Yorkshire Times
Weekend Edition
Mike Tilling
Arts Correspondent
8:27 AM 13th April 2024

Hannah: The Soldier Diary

Tucked away in the vast complex that is the Scarborough Spa is a small theatre that is usually used for more intimate shows. Fascinating Aida played here a few weeks ago, and I seem to remember Suggs performing his one-man show about his years with Madness.

Imagine my surprise, then, to be propelled seamlessly through scenes using a hairdressing salon, a beach, a bedroom, Harrogate Railway Station, and a seafront esplanade as locations. It is a big map that writer/producer Steve Wallis has sketched, but female protagonist Hannah (Zoe Wright) inhabits every corner of it. I calculate that she was off-stage for only four minutes throughout the evening.

As is customary these days, the cast moves the props that signal a change of scene.

in full view of the audience. No fourth wall here, but more of that later.

The plot is not quite as old as they come, but girl meets boy; girl loses boy; girl gets boy back again has a certain familiarity to it. But an overused storyline is not the issue; what matters is how it is brought to life.

The year is 2012, and Hannah is a hairdresser waiting for her favourite customer, Mrs M (Linda Newport). Mrs M plays the role of unrepentant cougar to the max, but she is also the biggest tipper, hence her popularity.

With a set list that includes titles like Butterflies, Fairground and Call Me I wondered at first if we were in for a jukebox musical, but no, each song is tailored to the narrative and the mood by Nik Martin (music) and Steve Wallis (lyrics). The audience did not leave the auditorium humming any of the tunes, but each one dovetailed with the action.

Wright sings splendidly, commanding the stage. She is the one who is licensed to break the fourth wall and address the audience directly. These asides only occur occasionally and do not break the flow of the narrative. And then she encounters Jack. Her emotions upon meeting her soldier are expressed through songs like Butterflies (a ‘love at first sight’ moment), Free Fall, and Anxiety.

And no wonder. Stephen Alexander, as Jack, in his soldier’s uniform, looks every inch like the leading man: tall, athletic, and square-jawed. Later, we learn that he has more than just good looks; he has a surprising way with rap and even break dancing. He rapidly becomes devoted to Hannah, but at the end of their four-week affair, he is scheduled for a tour of duty in Afghanistan because this is 2012 and the British Army has a commitment in Helmand.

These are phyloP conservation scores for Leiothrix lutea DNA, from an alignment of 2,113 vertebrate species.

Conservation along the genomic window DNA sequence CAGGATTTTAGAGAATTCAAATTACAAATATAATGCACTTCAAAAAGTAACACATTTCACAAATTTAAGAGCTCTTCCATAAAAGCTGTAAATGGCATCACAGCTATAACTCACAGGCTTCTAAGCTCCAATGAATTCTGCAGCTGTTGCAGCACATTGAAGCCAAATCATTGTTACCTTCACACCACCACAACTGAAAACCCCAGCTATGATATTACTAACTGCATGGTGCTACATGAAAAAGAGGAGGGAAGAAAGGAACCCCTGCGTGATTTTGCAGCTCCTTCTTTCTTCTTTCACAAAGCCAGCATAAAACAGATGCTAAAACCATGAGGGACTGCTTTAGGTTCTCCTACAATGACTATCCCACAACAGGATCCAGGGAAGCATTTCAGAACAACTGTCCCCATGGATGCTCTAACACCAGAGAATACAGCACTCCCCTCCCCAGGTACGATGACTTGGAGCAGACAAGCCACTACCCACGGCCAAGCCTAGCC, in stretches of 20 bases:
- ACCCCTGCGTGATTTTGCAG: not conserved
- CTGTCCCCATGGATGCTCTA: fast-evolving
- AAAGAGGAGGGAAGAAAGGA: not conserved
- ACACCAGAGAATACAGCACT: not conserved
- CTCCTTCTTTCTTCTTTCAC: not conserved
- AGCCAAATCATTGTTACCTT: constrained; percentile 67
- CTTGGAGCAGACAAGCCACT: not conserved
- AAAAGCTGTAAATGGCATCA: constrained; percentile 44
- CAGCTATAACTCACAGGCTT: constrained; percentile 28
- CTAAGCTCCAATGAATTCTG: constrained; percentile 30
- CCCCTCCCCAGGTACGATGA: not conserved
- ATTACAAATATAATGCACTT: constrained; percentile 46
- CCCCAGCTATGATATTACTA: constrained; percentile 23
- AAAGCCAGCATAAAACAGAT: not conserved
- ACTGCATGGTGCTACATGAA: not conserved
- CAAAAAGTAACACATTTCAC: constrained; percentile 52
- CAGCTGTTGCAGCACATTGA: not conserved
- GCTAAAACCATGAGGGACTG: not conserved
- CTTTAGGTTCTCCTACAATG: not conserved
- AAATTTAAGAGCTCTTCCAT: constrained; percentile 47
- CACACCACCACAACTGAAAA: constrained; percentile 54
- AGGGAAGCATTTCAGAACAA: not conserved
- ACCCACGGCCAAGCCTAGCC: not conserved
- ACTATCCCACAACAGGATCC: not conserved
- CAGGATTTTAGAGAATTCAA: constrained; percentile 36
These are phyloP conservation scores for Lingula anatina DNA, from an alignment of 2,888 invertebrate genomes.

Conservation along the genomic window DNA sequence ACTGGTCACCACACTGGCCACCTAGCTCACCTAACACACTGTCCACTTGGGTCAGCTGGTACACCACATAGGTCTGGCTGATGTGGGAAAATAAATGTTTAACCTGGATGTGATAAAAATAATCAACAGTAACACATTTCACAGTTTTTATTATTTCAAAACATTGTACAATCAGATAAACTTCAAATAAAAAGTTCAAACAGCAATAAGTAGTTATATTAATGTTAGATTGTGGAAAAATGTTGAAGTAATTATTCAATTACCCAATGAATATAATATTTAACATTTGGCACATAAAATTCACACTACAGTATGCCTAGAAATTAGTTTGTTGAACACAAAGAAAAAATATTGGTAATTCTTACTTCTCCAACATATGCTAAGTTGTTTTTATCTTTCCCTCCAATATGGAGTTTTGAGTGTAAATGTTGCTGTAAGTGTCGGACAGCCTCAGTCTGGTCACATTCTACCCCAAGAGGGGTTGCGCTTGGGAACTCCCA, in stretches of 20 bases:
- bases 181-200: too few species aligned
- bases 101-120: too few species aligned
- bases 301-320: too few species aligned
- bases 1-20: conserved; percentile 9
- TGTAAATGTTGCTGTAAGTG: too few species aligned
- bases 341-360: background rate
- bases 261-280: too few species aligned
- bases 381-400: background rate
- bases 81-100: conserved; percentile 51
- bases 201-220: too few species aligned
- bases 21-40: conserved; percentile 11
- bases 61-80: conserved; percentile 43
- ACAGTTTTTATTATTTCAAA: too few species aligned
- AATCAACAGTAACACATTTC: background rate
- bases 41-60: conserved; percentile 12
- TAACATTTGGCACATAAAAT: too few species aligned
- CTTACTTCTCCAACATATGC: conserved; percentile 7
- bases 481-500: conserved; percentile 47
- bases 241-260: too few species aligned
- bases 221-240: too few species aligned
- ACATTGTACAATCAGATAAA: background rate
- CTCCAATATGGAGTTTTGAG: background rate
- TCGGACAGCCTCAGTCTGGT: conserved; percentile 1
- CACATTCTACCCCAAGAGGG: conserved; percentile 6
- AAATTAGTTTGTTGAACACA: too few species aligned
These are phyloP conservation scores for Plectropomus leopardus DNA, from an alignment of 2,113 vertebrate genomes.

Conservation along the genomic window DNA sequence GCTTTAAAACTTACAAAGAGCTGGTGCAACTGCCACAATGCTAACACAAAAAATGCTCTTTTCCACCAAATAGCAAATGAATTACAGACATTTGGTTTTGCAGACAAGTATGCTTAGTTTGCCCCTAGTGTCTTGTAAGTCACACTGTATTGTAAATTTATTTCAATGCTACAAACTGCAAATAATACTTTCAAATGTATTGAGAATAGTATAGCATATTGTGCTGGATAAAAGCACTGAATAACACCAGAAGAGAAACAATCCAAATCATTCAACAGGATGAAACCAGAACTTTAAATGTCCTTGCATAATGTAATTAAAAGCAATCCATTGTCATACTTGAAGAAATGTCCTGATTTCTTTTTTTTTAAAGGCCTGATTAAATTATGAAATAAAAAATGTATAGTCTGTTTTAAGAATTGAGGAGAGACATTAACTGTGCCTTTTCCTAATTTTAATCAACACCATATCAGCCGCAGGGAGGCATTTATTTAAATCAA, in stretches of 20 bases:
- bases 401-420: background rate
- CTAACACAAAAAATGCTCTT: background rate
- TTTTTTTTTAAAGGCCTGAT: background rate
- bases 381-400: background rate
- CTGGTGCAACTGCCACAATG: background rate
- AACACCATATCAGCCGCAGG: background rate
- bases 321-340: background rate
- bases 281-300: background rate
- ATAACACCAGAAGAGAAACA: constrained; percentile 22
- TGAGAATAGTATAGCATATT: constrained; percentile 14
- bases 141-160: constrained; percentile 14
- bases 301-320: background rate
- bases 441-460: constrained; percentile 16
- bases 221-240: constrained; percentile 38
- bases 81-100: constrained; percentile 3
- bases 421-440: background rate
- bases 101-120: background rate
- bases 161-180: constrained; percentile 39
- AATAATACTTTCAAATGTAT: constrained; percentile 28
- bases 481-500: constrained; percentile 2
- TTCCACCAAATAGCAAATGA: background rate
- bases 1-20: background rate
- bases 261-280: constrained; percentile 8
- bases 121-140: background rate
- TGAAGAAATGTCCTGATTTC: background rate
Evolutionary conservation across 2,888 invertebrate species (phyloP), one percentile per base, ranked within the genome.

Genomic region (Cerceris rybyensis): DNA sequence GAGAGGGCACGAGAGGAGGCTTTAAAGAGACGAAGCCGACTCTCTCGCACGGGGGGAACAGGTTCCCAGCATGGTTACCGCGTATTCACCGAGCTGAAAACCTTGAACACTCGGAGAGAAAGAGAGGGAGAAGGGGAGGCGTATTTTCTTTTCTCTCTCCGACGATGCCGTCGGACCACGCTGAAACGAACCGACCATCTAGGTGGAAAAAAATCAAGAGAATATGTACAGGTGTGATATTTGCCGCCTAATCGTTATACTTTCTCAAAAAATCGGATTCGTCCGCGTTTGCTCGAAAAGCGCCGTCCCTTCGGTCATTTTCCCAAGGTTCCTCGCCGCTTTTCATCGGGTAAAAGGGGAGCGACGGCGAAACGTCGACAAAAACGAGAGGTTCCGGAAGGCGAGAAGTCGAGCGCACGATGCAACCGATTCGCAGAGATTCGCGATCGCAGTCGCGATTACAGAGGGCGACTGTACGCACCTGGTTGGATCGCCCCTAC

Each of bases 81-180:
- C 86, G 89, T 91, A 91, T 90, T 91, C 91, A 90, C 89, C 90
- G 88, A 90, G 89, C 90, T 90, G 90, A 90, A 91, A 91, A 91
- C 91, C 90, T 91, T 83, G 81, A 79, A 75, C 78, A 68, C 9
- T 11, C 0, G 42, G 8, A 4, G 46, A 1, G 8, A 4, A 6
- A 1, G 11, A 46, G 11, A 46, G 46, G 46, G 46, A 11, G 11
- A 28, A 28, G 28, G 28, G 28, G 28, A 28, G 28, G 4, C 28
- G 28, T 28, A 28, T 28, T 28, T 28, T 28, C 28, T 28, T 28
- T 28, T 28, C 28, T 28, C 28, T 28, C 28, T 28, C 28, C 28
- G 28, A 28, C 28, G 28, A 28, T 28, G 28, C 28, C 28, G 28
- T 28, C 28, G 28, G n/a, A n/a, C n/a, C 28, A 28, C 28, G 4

All the tropes that would be familiar to previous generations are then employed: goodbyes at the train station; anxious waiting for messages; self-doubt; discovery of a pregnancy; and, against expectations, support from family and friends.

Ensemble dancing and other support are precise and athletic. There is one particularly poignant scene where Hannah, feeling miserable and living with doubts, reflects on her predicament while a single dancer (Chiela Robertson) expresses her vulnerability. Perhaps this is the pinnacle of choreographer Julie Hatton’s work, which has been excellent throughout.

And then Jack’s messages stop.

There are some minor niggles: attempting to create tension through social class differences between Hannah and Jack’s family does not work since we know nothing of Hannah’s background and Jack’s family have no discernible middle class aspirations; none of the songs send you whistling into the night; the music is taped, not played live.

This is a very young cast, and director Darren Johnson wisely allows their characteristic enthusiasm to shine through. Both leads have charisma (i.e., your eye does not wander when they are on stage), and this is particularly important when sets are merely indicated by minimal props.

Hannah: The Soldier Diary is a lively and entertaining evening in the theatre. The show deserves to go on tour and bring its energy to a wider audience.

Hannah – The Soldier DiarySpa Theatre